The Chlamydomonas genome reveals the evolution of key animal and plant functions

Sabeeha S. Merchant, Simon E. Prochnik, Olivier Vallon, Elizabeth H. Harris, Steven J. Karpowicz, George B. Witman, Astrid Terry, Asaf Salamov, Lillian K. Fritz-Laylin, Laurence Maréchal-Drouard, Wallace F. Marshall, Liang Hu Qu, David R. Nelson, Anton A. Sanderfoot, Martin H. Spalding, Vladimir V. Kapitonov, Qinghu Ren, Patrick Ferris, Erika Lindquist, Harris ShapiroSusan M. Lucas, Jane Grimwood, Jeremy Schmutz, Igor V. Grigoriev, Daniel S. Rokhsar, Arthur R. Grossman, Pierre Cardol, Heriberto Cerutti, Guillaume Chanfreau, Chun Long Chen, Valérie Cognat, Martin T. Croft, Rachel Dent, Susan Dutcher, Emilio Fernández, Hideya Fukuzawa, David González-Ballester, Diego González-Halphen, Armin Hallmann, Marc Hanikenne, Michael Hippler, William Inwood, Kamel Jabbari, Ming Kalanon, Richard Kuras, Paul A. Lefebvre, Stéphane D. Lemaire, Alexey V. Lobanov, Martin Lohr, Andrea Manuell, Iris Meier, Laurens Mets, Maria Mittag, Telsa Mittelmeier, James V. Moroney, Jeffrey Moseley, Carolyn Napoli, Aurora M. Nedelcu, Krishna Niyogi, Sergey V. Novoselov, Ian T. Paulsen, Greg Pazour, Saul Purton, Jean Philippe Ral, Diego Mauricio Riaño-Pachón, Wayne Riekhof, Linda Rymarquis, Michael Schroda, David Stern, James Umen, Robert Willows, Nedra Wilson, Sara Lana Zimmer, Jens Allmer, Janneke Balk, Katerina Bisova, Chong Jian Chen, Marek Elias, Karla Gendler, Charles Hauser, Mary Rose Lamb, Heidi Ledford, Joanne C. Long, Jun Minagawa, M. Dudley Page, Junmin Pan, Wirulda Pootakham, Sanja Roje, Annkatrin Rose, Eric Stahlberg, Aimee M. Terauchi, Pinfen Yang, Steven Ball, Chris Bowler, Carol L. Dieckmann, Vadim N. Gladyshev, Pamela Green, Richard Jorgensen, Stephen Mayfield, Bernd Mueller-Roeber, Sathish Rajamani, Richard T. Sayre, Peter Brokstein, Inna Dubchak, David Goodstein, Leila Hornick, Y. Wayne Huang, Jinal Jhaveri, Yigong Luo, Diego Martínez, Wing Chi Abby Ngau, Bobby Otillar, Alexander Poliakov, Aaron Porter, Lukasz Szajkowski, Gregory Werner, Kemin Zhou

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Abstract

Chlamydomonas reinhardtii is a unicellular green alga whose lineage diverged from land plants over 1 billion years ago. It is a model system for studying chloroplast-based photosynthesis, as well as the structure, assembly, and function of eukaryotic flagella (cilia), which were inherited from the common ancestor of plants and animals, but lost in land plants. We sequenced the ∼120-megabase nuclear genome of Chlamydomonas and performed comparative phylogenomic analyses, identifying genes encoding uncharacterized proteins that are likely associated with the function and biogenesis of chloroplasts or eukaryotic flagella. Analyses of the Chlamydomonas genome advance our understanding of the ancestral eukaryotic cell, reveal previously unknown genes associated with photosynthetic and flagellar functions, and establish links between ciliopathy and the composition and function of flagella.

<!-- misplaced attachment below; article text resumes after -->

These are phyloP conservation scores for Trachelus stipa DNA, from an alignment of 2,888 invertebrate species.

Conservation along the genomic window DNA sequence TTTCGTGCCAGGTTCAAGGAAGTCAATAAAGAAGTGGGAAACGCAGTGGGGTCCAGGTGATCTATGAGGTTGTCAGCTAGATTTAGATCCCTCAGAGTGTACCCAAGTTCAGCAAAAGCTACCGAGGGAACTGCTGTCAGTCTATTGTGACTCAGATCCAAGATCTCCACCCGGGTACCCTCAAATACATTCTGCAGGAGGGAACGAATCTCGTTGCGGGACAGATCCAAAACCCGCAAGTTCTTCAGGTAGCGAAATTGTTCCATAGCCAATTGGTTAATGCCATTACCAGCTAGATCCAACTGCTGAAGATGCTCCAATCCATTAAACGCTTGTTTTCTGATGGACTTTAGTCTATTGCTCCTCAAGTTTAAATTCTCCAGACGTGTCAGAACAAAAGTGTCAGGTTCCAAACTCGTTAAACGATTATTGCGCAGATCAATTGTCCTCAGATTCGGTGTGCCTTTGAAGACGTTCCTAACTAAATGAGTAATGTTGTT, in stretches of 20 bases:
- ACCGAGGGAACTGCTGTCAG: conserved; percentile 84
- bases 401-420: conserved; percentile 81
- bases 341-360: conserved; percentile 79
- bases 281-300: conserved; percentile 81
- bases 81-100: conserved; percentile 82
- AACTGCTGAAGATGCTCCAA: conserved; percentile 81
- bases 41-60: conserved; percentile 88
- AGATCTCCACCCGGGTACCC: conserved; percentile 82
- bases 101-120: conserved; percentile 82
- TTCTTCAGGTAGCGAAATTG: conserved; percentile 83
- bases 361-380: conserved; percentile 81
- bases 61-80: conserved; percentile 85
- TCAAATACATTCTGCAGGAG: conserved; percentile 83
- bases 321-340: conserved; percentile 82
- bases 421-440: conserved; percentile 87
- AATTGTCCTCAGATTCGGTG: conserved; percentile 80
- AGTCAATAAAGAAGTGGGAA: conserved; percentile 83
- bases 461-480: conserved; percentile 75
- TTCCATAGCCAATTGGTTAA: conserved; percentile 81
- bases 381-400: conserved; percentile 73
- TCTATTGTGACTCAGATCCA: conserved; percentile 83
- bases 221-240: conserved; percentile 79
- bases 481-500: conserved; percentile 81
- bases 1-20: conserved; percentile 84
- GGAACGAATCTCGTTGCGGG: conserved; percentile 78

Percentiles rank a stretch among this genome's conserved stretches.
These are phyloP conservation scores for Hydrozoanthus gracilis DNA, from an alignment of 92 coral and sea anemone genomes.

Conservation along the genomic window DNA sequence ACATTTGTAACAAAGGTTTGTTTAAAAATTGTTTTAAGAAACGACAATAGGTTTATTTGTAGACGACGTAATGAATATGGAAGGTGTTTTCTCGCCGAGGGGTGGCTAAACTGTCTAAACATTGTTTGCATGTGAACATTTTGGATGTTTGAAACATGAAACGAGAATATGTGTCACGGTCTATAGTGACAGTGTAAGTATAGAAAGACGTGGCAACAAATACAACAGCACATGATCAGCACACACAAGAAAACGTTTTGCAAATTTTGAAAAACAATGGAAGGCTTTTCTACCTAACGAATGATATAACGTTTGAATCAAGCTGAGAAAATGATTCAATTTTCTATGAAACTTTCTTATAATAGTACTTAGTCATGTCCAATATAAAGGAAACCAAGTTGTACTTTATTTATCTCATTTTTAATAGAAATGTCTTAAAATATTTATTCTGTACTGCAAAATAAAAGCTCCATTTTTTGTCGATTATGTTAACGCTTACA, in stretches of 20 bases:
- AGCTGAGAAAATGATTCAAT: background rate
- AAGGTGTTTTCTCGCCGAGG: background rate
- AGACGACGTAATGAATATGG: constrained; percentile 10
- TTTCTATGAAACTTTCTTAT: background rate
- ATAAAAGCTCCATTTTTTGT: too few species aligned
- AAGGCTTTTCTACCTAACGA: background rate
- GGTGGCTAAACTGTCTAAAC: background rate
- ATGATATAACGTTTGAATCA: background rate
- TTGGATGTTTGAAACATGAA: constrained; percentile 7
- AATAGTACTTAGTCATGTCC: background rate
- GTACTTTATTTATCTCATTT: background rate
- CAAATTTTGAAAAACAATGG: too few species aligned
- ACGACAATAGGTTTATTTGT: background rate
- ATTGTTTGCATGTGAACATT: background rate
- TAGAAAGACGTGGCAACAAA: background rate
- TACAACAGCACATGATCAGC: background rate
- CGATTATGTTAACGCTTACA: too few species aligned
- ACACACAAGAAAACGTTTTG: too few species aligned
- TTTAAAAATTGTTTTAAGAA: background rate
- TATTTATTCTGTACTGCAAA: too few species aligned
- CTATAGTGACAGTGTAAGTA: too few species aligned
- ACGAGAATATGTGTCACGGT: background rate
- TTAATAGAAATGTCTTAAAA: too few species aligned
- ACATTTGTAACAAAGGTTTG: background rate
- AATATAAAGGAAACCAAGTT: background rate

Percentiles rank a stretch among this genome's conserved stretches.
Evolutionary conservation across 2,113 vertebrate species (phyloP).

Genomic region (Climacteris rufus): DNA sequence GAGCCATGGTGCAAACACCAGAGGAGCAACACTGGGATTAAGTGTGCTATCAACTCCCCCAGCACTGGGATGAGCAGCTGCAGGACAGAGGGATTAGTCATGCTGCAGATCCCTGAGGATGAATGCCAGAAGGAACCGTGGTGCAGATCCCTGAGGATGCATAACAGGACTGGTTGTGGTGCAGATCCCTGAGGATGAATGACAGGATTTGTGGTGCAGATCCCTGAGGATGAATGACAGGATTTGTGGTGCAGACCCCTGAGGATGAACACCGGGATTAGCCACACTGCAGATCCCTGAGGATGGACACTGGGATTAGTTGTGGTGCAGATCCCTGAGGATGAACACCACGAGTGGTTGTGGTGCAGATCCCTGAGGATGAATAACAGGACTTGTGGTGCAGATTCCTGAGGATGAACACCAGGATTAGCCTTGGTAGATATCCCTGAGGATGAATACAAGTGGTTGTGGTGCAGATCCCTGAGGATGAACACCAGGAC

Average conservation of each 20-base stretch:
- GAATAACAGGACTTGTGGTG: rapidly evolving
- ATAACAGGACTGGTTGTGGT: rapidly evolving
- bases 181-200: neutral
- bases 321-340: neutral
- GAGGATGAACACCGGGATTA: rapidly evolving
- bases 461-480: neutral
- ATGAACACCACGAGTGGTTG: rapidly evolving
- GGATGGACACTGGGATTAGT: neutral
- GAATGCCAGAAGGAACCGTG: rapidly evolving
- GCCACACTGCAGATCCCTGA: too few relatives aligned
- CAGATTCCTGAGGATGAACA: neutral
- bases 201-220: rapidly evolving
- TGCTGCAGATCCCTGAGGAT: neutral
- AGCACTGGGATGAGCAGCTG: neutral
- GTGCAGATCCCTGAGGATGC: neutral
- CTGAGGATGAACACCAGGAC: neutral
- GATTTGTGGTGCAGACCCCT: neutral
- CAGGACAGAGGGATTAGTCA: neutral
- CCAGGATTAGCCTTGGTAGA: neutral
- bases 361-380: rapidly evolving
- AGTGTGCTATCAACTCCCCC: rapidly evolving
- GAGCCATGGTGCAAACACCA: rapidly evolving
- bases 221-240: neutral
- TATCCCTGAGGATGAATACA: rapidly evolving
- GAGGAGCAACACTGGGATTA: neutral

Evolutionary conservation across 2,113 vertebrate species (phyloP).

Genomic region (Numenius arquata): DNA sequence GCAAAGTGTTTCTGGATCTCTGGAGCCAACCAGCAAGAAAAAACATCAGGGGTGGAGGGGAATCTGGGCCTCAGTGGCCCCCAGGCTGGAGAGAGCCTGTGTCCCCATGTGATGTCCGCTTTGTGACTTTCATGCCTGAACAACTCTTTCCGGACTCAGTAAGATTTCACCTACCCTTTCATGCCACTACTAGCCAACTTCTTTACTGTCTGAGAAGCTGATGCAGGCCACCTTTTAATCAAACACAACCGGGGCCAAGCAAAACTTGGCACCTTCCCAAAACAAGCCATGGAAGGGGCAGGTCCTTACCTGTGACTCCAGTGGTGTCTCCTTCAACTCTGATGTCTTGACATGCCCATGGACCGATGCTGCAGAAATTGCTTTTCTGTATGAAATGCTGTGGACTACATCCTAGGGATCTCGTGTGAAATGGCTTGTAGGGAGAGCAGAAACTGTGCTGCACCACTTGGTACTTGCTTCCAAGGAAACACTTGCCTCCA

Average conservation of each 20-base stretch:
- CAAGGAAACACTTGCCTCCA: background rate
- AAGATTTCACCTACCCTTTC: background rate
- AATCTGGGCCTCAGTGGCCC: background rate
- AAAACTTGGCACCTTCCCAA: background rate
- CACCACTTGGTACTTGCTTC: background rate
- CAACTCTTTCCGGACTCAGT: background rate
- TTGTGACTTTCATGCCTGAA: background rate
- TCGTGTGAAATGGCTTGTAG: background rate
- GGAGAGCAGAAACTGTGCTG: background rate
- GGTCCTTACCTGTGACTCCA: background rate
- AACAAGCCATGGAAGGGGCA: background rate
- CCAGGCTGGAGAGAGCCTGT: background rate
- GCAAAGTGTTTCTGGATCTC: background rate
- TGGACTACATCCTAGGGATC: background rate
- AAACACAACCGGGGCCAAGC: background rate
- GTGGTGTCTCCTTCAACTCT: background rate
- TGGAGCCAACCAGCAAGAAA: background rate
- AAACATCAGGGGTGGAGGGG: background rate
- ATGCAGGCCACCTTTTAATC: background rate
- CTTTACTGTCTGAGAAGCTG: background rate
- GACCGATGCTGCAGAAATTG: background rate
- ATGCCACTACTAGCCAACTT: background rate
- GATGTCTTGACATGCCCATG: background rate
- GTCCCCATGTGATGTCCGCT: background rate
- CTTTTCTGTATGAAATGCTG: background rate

Original languageEnglish (US)
Pages (from-to)245-251
Number of pages7
JournalScience
Volume318
Issue number5848
DOIs
StatePublished - Oct 12 2007

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Cite this

Merchant, S. S., Prochnik, S. E., Vallon, O., Harris, E. H., Karpowicz, S. J., Witman, G. B., Terry, A., Salamov, A., Fritz-Laylin, L. K., Maréchal-Drouard, L., Marshall, W. F., Qu, L. H., Nelson, D. R., Sanderfoot, A. A., Spalding, M. H., Kapitonov, V. V., Ren, Q., Ferris, P., Lindquist, E., ... Zhou, K. (2007). The Chlamydomonas genome reveals the evolution of key animal and plant functions. Science, 318(5848), 245-251. https://doi.org/10.1126/science.1143609